means being outside, whether itís at the beach, a street
festival or just in the backyard.
as it might feel to soak up the sun, doctors warn that people
need to take more seriously their use of sunscreen to avoid
premature aging or worse ó skin cancer.
getting a little easier to do that.
new rules from the Food and Drug Administration took effect
governing label information regarding sunscreen. Included in
the new rules are defining the term "broad
spectrum," which means a sunscreen offers protection from
both ultraviolet A (UVA) and ultraviolet B (UVB) in
proportional amounts. Before, sunscreens did not address UVA
radiation, which causes skin cancer and early aging but not
necessarily the telltale signs of sunburn.
claims such as "waterproof," "sweatproof"
or "sunblock" are no longer allowed.
Lunder, senior analyst at the Environmental Working Group,
said despite greater awareness of the damage sun can do and
products with higher sun protection factors (SPF), melanoma
rates are still increasing. Melanoma is one of the most deadly
forms of skin cancer.
one really knows why," she said. "We think
mismarketing of sunscreen really contributes to that problem
by giving consumers the idea that they can rely on sunscreen
and be out all day safely in the sun. People misuse sunscreen
and get more sunburns, not fewer."
use. Dermatologists said thereís a lot of sunscreen misuse,
and the biggest problem is most people donít use enough.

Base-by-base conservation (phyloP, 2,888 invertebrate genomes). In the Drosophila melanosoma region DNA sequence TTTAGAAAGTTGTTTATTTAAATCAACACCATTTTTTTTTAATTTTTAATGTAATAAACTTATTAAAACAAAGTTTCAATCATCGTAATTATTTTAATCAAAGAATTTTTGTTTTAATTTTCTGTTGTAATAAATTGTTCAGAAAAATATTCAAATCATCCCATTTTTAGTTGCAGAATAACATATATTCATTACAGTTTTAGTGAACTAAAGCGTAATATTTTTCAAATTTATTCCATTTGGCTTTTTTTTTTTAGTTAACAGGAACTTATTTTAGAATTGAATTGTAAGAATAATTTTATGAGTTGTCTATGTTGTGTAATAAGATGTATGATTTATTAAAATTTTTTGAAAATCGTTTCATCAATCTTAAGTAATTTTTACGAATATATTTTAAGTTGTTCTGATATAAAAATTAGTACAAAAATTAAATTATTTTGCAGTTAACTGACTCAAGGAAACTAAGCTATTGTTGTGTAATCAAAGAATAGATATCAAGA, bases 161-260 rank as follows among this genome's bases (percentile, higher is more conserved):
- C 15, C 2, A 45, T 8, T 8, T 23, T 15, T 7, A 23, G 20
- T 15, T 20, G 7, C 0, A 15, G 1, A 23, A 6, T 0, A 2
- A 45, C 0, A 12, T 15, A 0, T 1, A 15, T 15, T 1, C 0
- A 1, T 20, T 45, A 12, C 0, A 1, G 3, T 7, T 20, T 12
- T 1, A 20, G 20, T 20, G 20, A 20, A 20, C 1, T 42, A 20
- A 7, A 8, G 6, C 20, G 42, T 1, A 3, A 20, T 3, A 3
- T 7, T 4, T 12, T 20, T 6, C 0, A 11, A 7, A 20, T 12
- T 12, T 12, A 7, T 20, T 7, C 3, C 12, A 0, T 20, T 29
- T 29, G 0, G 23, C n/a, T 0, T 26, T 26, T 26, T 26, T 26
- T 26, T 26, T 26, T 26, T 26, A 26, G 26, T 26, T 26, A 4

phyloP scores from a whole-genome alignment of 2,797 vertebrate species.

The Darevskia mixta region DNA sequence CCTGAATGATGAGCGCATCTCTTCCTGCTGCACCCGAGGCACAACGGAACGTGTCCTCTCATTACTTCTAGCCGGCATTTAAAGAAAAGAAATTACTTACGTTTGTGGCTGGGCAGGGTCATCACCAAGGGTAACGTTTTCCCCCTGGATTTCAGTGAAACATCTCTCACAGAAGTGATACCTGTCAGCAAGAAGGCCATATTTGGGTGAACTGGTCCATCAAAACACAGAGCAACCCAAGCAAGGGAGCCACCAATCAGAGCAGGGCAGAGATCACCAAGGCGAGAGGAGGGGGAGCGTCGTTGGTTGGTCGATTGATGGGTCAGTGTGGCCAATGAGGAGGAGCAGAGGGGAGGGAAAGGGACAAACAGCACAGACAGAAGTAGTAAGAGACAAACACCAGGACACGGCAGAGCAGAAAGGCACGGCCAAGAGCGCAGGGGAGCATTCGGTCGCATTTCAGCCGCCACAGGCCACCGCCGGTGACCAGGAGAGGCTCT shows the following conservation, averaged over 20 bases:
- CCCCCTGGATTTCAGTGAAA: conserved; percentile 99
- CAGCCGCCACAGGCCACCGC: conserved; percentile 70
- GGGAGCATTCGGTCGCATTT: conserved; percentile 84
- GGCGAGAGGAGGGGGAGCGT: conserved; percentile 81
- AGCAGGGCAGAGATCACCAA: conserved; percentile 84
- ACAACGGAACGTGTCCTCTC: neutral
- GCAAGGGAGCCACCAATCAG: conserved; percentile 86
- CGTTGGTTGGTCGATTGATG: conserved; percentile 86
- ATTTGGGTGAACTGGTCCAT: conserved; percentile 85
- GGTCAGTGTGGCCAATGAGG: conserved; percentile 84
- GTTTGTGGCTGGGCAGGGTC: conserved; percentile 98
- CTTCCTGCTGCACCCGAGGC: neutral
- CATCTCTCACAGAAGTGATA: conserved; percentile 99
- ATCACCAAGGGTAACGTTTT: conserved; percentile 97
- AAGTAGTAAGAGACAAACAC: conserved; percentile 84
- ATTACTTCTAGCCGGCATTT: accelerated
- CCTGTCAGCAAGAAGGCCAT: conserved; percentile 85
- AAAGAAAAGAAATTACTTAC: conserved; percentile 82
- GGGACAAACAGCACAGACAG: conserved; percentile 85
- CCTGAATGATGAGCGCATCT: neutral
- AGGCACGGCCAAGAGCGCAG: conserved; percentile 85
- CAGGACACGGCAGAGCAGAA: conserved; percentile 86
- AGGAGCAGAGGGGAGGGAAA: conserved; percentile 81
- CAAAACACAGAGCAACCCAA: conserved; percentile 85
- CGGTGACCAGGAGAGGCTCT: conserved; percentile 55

uses enough, ever, ever, ever. Youíre supposed to use one
ounce, which is as much as a shot glass to cover all of your
exposed body areas," said Dr. Jason Reichenberg, vice
chair at the University of Texas Southwestern at Austin
department of dermatology.
at least 15 minutes before going out, and that amount needs to
be reapplied every two hours ó more often if the person is
sweating a lot or swimming, he said.
sunscreen on a cloudy day too. "You can still get a bad
sunburn on a cloudy day as the ultraviolet rays still pass
through," said Dr. Elizabeth Martin, a dermatologist with
Pure Dermatology & Aesthetics, in Hoover, Ala.
"sun smart" is just as important as sunscreen use,
Martin and Reichenberg said. That includes trying to avoid the
sun between the hottest time of the day, which is usually
between 10 a.m. and 2 p.m., wearing a wide-brimmed hat,
sunglasses and preferably long pants and long-sleeved shirts,
forgoing sunscreen to get vitamin D exposure from the sun is a
bad idea, the dermatologists stressed. Instead, take a
supplement or eat foods rich in vitamin D like fatty fish, or
drink fortified orange juice.
never, ever go to a tanning booth. "Itís a myth to get
a Ďbase tan,í" Martin said. "All you do is
damage the skin."
buy. For over-the-counter sunscreens, the dermatologists
recommend buying a broad spectrum with an SPF of at least 30.
Additionally, the dermatologists and Lunder say the
mineral-based sunscreens, those with zinc oxide and/or
titanium dioxide, offer the best coverage.
chemical-based sunscreens, a key ingredient is avobenzone,
which is one of the best UV filters. However, Lunder said it
breaks down quickly, which is why sunscreen needs to be
over-the-counter brands the dermatologists recommend are
Aveeno, CeraVe, Cetaphil and Neutrogena. The Environmental
Working Groupís website has a searchable database based on
different types of sunscreens.
spray sunscreens are popular with parents, the experts frown
on these because itís difficult to tell if the sunscreen was
properly applied, not to mention the chance of inhaling the
can be used the next year, but, "if you have a bottle
left from last year, you didnít use enough," Martin